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About Us > Abbot's and Prior's Pages > Abbot's Notebook

2014-07-23

Blessings to you! The weather has turned warm again and we had 102 degrees yesterday, which is about 39 degrees centigrade. Today there are more rain showers and thunderstorms predicted and that should bring the temperature down once more. Summers here in our canyon are always so changeable. This year we have had a pretty good rainy season--and some places have had even too much rain in too short a time.

David Ndirangu from Kenya and José Oswaldo Barajas Calvillo from Mexico have arrived to begin their monastic life with us. David had been with the Benedictines in Kenya and Oswaldo had been with the Benedictines in Mexico, so both are familiar with monastic life. David never made vows, but Oswaldo was in temporary vows. They are both welcome additions to our community. Always we are happy to have men enter and even happier when they persevere.

Archbishop Michael J. Sheehan of Santa Fe had a gala celebration on Friday, July 18th, in Santa Fe. He was celebrating 50 years of priestly ordination and also his 75th birthday. This means, for a bishop in the Catholic Church, that he has reached official retirement age. Archbishop Sheehan came to the Archdiocese of Santa Fe during an incredibly difficult period of history here and has been Archbishop for 21 years. He has done an incredibly good service for our Archdiocese and he will be leaving it in a very positive position in every aspect of its life. Please join us in giving thanks for his service to our Archdiocese and to our Monastery of Christ in the Desert.

This week we are in process of installing a new satellite system and a new phone system. We may be offline for a bit. We are not sure how all of this will go, but our hope is that by the end of the week, everything will be working again and we will have better and more flexible satellite system with a stronger and more useful internet. Even our phones should work better if all goes as we hope.

Professor Marsha Dutton complete the series of conferences for us on Gilbert of Hoyland's sermons on the Song of Songs. She is a real gift for our community and relates well with the monks and is able to convey to all of us some of the joy of monastic life, although she herself is not a monk or a nun. At the heart of her presentation this year was the notion of the soul being sought by God. This is the heart of our monastic life here at Christ in the Desert.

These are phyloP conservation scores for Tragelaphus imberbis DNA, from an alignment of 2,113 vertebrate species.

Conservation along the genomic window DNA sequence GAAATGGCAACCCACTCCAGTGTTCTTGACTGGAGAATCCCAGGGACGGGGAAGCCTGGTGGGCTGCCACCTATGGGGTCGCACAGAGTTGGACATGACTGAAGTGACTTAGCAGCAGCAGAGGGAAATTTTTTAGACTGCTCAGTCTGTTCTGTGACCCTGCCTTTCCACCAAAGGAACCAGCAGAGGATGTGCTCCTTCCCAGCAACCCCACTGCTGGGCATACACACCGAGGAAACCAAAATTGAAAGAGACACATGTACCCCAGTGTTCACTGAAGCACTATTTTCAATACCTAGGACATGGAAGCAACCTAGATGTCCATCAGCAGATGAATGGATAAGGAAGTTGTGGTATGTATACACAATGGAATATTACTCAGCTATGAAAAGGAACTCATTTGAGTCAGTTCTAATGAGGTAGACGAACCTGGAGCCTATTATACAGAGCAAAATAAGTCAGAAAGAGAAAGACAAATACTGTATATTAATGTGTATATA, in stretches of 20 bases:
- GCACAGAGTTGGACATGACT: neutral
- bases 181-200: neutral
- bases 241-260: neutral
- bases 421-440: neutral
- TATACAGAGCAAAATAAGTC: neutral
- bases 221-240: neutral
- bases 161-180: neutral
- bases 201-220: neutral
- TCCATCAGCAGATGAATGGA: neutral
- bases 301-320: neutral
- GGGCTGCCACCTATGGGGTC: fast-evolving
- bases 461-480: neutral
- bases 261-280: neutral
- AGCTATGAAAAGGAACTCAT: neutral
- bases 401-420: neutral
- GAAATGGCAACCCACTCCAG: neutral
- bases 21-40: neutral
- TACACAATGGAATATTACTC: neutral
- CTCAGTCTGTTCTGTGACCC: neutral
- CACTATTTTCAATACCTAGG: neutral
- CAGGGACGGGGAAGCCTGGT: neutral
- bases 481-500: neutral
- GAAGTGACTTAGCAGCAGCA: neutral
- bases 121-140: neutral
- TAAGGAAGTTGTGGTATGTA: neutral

When men come to join our community, sometimes they are in for a rude awakening because our life is so very active. One person called it a daily marathon. And it is. Contemplative life in our tradition does not mean sitting around and thinking about God all day long or even being on our knees and praying to God all day long. Rather, contemplative life for us is the challenge of remembering God in all that we do, say and are during the whole day--while we go about the normal things that monks do. Those normal things are common prayer, common work, common meals, meetings, private prayer, Scripture reading--and of course, some sleep!

Monastic life, as lived at Christ in the Desert, is relentless. That mirrors the fact that we must be relentless in our search for God every day. We are not gentlemen monks who expect others to support us--although we would not yet be able to exist without the financial help of others. We are men who want to be serious about earning our own living, serious about working each day with a true dedication to work, serious about our life of prayer and our prayer life.

We also know how to relax and have a good party so that we can renew the joyful energies within us. We know how to have a good sleep when that is allowed. Nevertheless, most men who come here find our life strong and for most, it is not their vocation.

What our life tells many is that there are many ways to seek the Lord. Although our life works for us, it is not the only road to salvation. Part of the spiritual life is learning to recognize that there are many roads to heaven. We want to be on the road that God has made for us, for sure, but we want to respect and value the other roads that also lead to the Lord.

One of the lived experiences here at Christ in the Desert is that the more at home we have become in our monastic life, the better hosts we are to other people and more able to respect the other roads to salvation. This seems a natural outcome, even in personal life. The more comfortable a person is in his or her own identity, usually the more they are able to love others and to relate to them in positive ways.

Our role as monks is never to make people think that this is the only road to salvation. Rather, we are here because the Lord has called us and we are trying to respond to that call. We can appreciate all the other ways of seeking God: married life, single life in the world, non-Christians, non-Catholics, atheists, etc. Even as we love and respect other paths in life, we are able to witness to the joy of serving the living God as monks, the joy of knowing Jesus Christ as our Savior, the delight of living in the Holy Spirit.

We can all rejoice this week in our personal lives because of knowing that God loves us. We can all commit ourselves once more to the seeking of God, each of us in his or her own way, with his or her personal commitments. Let us pray for one another!

As always I will celebrate a Holy Mass for you and for your needs and intentions. May the Lord bless you and give you joy in your life. Please pray for me and for all of the nuns and monks associated with our communities.

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